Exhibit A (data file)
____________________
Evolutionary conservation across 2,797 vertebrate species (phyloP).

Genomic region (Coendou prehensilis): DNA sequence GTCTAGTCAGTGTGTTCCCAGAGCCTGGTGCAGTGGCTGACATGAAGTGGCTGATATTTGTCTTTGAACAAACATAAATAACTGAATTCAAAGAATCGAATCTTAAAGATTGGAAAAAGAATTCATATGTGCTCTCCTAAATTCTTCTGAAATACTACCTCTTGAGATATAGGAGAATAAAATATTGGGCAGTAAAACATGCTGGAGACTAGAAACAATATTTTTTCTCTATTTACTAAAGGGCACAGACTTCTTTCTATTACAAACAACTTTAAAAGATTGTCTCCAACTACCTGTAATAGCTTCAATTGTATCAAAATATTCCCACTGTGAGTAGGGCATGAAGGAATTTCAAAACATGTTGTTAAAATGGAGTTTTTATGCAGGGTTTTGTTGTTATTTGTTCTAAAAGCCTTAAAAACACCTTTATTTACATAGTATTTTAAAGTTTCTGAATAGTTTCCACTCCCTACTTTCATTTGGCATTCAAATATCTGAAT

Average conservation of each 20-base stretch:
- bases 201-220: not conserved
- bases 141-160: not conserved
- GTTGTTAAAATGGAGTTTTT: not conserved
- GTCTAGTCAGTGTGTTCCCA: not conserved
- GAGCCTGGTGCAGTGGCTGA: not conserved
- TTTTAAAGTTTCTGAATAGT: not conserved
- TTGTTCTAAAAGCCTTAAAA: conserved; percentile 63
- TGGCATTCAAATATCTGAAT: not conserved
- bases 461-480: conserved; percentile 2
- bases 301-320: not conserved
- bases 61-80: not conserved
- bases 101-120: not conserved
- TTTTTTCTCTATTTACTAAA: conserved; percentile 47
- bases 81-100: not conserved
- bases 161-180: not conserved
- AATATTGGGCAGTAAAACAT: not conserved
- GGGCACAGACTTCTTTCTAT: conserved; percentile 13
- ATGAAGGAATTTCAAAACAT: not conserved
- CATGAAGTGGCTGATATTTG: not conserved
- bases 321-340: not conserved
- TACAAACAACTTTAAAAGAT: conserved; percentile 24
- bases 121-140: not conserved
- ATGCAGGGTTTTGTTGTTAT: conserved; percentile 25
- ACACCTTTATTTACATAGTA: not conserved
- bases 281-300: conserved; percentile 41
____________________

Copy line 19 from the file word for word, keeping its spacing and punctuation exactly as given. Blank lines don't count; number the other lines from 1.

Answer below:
- AATATTGGGCAGTAAAACAT: not conserved